JJ appears once again with a big bowl, and carefully spoons lobster ravioli with vanilla butternut squash puree onto our plates. This is a dish I remember from the winter O.N.C.E. dinner, and I'm glad to see it making a reappearance. There's not quite as much lobster in the ravioli this time around, but the squash puree is excellent - sweet with vanilla, and wonderfully silky.
We settle back on the couches again, and at least one member of the table curls up for a brief power nap. It's starting to get late, but we've still got three courses to go.
Next up: we have to eat our vegetables if we want dessert. JJ has decided that our vegetable tonight will be a wilted arugula salad with apples softened in bacon fat, lightly seasoned with cinnamon and dressed with vinegar and olive oil. One of the servers calls it "apple pie salad," which isn't a bad description. It is a little odd, but I rather like the sweet-sour effect of the apples with the bitterness of the arugula.
A new arrival shows up in the lounge area after the salad. Apparently one of the tables in the dining area was set up for a solo diner, and he decided he wanted more in the way of dinner conversation. He's brought local wine to match the local food - a chardonnay from Turtle Creek Winery in Lincoln, MA - and offers it around the table. The Vouvray I came with has worked well enough with all the dishes so far, but I'm curious to try more local wine, and so I suggest that we switch bottles for a glass. It's a good move - the wine is faintly spicy, a little minerally, and when the Goan lobster curry shows up, it makes for a rather effective pairing.
The Goan lobster curry is the work of a guest chef, Arun, and it's the show-stealing dish of the evening. It's tomato-based with hints of coconut, assertively spicy, wonderfully complex, and completely unlike any curry I've ever eaten before. Odd as it might sound, the closest comparison I can think of is crab gumbo. I am regretful but unsurprised to hear that there will not be any seconds.
To cool things down after the curry, we have lychee ice-cream with fresh yellow watermelon for dessert. The lychees, explains JJ, are definitely not local, but they're a generous gift from a tiny grove in Florida. Lychees usually fall somewhere towards the bottom of my list of tasty fruit (too much unmitigated sweetness), but the ice-cream is lovely and subtle, with faintly floral overtones. The watermelon is also excellent, sweet and juicy.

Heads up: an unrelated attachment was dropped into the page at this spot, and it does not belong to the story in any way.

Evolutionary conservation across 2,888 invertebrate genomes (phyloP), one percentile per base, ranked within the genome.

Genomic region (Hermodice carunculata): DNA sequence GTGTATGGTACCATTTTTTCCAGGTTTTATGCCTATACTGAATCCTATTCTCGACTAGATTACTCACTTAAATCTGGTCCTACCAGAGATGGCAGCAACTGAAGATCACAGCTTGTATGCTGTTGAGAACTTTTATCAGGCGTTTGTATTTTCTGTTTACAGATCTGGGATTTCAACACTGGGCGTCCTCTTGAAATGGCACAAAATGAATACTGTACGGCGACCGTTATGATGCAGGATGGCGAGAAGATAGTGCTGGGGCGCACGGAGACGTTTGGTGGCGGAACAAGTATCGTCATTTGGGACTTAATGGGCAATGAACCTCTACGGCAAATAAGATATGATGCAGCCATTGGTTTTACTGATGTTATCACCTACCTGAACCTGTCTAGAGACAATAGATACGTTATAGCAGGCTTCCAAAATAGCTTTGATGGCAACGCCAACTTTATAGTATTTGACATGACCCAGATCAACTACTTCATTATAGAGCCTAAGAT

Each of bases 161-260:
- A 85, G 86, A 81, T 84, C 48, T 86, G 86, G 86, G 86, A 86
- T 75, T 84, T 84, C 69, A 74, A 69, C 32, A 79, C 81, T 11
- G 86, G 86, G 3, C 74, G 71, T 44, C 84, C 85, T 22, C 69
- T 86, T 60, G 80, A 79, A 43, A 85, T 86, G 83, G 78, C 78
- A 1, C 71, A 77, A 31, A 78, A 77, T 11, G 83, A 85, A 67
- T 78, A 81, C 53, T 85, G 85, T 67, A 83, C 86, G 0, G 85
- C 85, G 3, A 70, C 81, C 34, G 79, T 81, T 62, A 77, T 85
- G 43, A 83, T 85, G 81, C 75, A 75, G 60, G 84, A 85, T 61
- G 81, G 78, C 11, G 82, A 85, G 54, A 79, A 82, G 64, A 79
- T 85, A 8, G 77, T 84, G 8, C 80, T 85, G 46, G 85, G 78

It's now definitely late, and people start to call it a night. I'm not quite ready to leave yet, however, so I wander over to the kitchen area to see if any of the O.N.C.E. team would like a glass of Vouvray, and fall into a conversation with the crew. I learn how and why they each got involved with O.N.C.E, and I discover that the recipe for Arun's lobster curry, while not a secret, does call for a lot of spices that are difficult to find in this corner of the country. (Alas.)
It turns out that the pace of the post-dinner cleanup is largely limited by the dishwasher cycle, and so the crew moves over to the lounge area to put up their feet. The conversation continues as JJ does the books for the evening, and when the cleanup resumes, it only seems natural for me to stay and lend a hand.
I collect dirty silverware and used napkins, stack empty wine bottles in the recycling, and tackle some of the dishes. There's weird music on the stereo, and everyone's exhausted, but the mood in the kitchen is cheerful, even celebratory. I am crashing the O.N.C.E. afterparty, and having a blast doing so.
By the time midnight rolls around, I'm trying not to curse out the hot water supply, which has been on and off and frustrating my ability to clean the big stack of dirty pots and pans in the sink. (It's ultimately declared a lost cause, and JJ takes them home to be washed.) But I've heard JJ tell some of the stories behind the items on the menu, and I've even managed to snag a container of leftover uncooked panko-crusted green tomatoes to take home.
I can only conclude that while dining at a O.N.C.E. dinner is fun, being behind the scenes at a O.N.C.E. dinner is even better.